Ferrous Fumarate & Folic Acid Tablets BP


Each film coated captab contains:

Ferrous Fumarate IP ............................ 152 mg

Equivalent to 50 mg elemental iron

Folic Acid IP ....................................... 1500 mcg

(Appropriate overages added)

Colours : Ponceau 4R and Titanium Dioxide IP

WARNING: To be sold by retail on the prescription of a Registered Medical Practitioner only.

Indications: Indicated in therapeutic management of: (1) all types of anemias due to nutritional deficiencies, in pregnancy and lactation (2) Iron deficiency anemia associated with other nutritional deficiencies.

Clinical Pharmacology:


Iron is an important component of haemoglobin (Hb), which carries oxygen to the different tissues for their metabolism. Iron is also an essential component of myoglobin, heme enzymes such as the cytochromes, catalase and peroxidise; and the mitochondrial enzyme a-glycerophophate oxidase.

Iron exists in the environment largely as ferric oxide or hydroxide. In this state, its biological availability is limited, unless solubilised by acid or chelating agents. However, iron absorption has been found to be better in the ferrous form, as compared to the ferric form. In addition, it has been found that compared to the other salts available, viz: sulphate, gluconate, citrate etc. fumarate has the highest iron content i.e. 33% and highest rate of utilization i.e. 15%. Hence, the ferrous fumarate form is best suited for a hematinic.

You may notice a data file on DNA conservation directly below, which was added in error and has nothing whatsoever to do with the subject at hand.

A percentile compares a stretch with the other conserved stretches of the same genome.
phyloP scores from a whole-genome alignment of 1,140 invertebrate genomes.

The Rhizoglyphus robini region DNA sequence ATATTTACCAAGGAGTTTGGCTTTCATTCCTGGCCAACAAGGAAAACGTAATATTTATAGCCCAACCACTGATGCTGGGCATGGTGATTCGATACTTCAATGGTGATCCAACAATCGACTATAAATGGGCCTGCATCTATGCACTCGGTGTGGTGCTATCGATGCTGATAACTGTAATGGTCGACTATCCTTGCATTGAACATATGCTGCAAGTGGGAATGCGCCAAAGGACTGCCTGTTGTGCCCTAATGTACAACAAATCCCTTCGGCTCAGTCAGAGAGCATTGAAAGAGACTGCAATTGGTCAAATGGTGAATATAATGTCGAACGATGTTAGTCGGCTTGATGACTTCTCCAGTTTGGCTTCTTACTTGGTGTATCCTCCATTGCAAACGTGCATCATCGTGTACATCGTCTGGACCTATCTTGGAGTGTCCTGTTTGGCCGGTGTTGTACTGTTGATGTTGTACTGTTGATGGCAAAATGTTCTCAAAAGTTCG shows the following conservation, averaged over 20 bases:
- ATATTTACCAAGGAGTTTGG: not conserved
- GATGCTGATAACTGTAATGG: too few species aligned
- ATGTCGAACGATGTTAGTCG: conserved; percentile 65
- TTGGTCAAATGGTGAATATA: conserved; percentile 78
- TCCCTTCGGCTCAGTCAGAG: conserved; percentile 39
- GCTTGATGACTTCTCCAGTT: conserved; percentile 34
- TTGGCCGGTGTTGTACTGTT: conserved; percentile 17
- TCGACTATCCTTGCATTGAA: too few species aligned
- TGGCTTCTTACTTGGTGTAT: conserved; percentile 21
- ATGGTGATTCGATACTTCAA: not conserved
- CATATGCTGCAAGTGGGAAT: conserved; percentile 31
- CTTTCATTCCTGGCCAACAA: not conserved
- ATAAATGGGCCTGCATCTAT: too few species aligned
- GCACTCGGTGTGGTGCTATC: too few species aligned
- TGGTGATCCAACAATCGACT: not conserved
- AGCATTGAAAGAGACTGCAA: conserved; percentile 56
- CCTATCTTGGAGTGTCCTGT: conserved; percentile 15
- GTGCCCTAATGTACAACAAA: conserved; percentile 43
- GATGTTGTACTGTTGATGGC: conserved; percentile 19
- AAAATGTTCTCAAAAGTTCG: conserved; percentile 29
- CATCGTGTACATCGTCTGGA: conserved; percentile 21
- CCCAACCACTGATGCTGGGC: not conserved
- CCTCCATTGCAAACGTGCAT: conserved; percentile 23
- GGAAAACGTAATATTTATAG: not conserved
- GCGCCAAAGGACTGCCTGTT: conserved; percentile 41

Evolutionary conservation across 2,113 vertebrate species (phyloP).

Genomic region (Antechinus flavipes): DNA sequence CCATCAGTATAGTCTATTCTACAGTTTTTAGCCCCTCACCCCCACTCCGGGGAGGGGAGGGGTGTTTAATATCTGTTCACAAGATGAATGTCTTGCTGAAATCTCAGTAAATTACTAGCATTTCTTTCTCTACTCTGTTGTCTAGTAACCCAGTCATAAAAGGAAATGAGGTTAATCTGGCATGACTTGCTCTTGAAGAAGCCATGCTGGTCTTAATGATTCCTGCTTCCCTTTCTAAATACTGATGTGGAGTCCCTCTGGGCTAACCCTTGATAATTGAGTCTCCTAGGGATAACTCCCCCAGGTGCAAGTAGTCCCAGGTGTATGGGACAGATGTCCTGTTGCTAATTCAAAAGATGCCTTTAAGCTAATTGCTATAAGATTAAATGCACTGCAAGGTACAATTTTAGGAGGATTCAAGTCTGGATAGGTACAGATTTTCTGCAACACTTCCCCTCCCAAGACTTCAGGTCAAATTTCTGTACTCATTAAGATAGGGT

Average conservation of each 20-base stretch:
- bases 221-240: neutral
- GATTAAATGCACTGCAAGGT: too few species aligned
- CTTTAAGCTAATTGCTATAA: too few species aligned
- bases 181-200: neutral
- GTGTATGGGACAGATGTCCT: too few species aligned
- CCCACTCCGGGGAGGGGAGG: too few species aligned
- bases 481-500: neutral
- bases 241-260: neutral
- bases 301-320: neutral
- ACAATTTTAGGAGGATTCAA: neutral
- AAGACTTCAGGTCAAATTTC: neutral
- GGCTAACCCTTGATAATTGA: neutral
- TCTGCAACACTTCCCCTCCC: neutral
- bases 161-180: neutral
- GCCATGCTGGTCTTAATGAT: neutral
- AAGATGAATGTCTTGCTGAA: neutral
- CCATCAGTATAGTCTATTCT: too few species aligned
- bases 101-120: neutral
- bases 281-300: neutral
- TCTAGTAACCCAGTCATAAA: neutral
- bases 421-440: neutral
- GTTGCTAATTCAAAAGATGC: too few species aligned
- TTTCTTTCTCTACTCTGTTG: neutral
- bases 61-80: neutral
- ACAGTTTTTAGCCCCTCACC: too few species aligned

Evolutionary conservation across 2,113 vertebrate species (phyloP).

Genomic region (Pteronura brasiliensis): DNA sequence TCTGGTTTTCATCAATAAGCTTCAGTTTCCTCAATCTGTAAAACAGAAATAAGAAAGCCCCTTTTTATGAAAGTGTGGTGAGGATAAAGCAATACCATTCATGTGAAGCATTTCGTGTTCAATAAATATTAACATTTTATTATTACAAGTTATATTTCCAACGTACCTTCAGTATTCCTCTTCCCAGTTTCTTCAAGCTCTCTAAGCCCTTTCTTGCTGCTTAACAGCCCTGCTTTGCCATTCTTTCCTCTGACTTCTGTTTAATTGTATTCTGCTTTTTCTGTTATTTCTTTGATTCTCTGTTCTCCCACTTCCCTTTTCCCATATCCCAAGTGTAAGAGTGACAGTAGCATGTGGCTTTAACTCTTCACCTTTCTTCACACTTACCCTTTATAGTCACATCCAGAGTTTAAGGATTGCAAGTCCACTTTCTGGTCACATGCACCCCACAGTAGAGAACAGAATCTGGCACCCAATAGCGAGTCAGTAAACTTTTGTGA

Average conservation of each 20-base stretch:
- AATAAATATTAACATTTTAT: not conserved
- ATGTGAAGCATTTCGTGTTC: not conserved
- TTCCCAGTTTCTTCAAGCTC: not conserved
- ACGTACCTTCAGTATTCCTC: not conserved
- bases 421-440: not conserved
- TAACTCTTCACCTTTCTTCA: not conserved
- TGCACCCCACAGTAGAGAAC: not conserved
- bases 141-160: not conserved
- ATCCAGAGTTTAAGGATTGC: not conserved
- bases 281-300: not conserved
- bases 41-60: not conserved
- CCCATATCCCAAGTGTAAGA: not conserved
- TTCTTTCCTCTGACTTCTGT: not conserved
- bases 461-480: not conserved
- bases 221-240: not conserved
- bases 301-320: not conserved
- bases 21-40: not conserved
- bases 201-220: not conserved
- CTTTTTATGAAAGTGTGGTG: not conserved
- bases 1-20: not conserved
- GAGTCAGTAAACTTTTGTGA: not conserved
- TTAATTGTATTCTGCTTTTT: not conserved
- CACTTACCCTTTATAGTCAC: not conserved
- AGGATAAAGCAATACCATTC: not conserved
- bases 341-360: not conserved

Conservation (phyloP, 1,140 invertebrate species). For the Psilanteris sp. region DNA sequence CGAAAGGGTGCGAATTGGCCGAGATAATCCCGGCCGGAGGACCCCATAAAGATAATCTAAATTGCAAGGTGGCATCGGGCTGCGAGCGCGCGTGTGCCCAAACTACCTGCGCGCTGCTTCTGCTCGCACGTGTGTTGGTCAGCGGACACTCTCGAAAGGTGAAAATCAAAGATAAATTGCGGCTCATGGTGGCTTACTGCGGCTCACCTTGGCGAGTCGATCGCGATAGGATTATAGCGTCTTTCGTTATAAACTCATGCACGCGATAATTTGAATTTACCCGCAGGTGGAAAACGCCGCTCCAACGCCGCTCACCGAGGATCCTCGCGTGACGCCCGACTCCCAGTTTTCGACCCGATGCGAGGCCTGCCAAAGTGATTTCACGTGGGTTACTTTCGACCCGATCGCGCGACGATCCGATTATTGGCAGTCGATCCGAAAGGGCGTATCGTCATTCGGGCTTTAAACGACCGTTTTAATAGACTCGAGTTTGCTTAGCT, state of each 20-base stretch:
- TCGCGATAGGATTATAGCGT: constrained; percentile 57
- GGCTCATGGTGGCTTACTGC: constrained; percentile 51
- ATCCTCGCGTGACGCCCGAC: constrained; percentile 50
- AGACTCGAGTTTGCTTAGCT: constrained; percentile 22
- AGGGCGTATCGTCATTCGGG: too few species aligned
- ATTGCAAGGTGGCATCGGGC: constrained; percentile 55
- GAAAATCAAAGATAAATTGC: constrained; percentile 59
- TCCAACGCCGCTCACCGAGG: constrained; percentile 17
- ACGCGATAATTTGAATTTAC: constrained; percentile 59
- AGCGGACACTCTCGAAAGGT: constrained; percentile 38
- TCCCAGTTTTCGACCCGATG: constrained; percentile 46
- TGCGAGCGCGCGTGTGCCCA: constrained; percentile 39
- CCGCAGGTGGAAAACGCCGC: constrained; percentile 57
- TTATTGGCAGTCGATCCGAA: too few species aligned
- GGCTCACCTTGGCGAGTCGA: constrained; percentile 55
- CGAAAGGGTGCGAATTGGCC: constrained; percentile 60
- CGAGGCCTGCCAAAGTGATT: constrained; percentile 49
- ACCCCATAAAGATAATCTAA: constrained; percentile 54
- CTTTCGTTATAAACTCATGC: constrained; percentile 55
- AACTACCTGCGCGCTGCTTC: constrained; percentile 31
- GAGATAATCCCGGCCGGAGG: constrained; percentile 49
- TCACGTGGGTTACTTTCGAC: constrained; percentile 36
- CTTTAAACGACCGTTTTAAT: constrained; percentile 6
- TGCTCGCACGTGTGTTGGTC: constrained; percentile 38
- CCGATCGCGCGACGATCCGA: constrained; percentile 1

Folic acid:

Folic acid is required for nucleoprotein synthesis, and maintenance of normal erythropoiesis. It stimulates production of red and white blood cells and platelets and certain nucleic acids, where it is involved as a cofactor for transformation reactions in the biosynthesis of purines and thymidylates of nucleic acids. Impairment of thymidylate synthesis, in patients with folic acid deficiency, is thought to account for the defective deoxyribonucleic acid (DNA) synthesis, that leads to megaloblast formation, and megaloblastic and macrocytic anemias. Livogen captab contains Iron in Ferrous Fumarate form, ensuring efficient Iron absorption and utilization. Livogen captab contains optimum content of Ferrous Fumarate in order to decrease the gastrointestinal effects experienced during therapeutic Iron supplementation in anemic patients. Each captab of Livogen yields 50 mg of elemental iron. Thus, Livogen captab, containing ferrous fumarate and folic acid, becomes necessary to treat mixed nutritional anemia for pregnant and lactating women, when there is increased demand for these nutrients.


This product is contraindicated for:

  • • Hypersensitivity to the active substances (folic acid or iron) or to any of the excipients.

  • • Patients with iron storage disease, including haemosiderosis (including patients who require repeated blood transfusions) and haemochromatosis (iron overload).